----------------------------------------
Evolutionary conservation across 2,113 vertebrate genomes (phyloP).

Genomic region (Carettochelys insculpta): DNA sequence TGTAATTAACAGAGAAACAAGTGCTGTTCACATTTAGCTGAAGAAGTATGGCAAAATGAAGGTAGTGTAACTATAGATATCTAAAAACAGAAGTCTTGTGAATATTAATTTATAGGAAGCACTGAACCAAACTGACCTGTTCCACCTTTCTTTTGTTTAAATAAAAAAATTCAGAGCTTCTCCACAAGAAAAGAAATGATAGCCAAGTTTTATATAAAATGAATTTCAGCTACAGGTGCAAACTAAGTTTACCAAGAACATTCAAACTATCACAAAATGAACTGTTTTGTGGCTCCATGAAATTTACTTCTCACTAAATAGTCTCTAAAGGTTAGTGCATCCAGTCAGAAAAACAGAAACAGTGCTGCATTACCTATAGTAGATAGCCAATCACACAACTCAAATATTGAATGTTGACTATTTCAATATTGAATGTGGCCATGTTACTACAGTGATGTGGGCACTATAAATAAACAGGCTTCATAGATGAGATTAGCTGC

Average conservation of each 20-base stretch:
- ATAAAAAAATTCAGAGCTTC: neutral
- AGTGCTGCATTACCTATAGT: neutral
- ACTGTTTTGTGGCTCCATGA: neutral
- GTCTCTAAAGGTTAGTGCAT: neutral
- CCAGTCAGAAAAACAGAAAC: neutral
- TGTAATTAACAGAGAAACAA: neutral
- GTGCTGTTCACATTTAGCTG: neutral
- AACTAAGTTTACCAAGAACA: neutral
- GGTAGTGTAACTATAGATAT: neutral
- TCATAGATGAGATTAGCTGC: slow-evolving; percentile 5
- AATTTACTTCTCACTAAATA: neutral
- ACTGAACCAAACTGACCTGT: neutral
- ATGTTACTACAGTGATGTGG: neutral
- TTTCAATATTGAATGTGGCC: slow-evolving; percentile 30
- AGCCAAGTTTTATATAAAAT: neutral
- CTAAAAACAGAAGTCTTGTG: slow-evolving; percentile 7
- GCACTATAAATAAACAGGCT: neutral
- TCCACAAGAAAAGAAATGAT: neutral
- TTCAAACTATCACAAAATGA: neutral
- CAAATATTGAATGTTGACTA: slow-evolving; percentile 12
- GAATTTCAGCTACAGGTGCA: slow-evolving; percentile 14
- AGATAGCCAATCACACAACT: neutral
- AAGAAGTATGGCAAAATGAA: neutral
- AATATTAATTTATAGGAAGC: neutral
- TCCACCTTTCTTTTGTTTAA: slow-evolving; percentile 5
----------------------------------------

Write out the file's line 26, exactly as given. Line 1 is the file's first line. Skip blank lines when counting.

- AAGAAGTATGGCAAAATGAA: neutral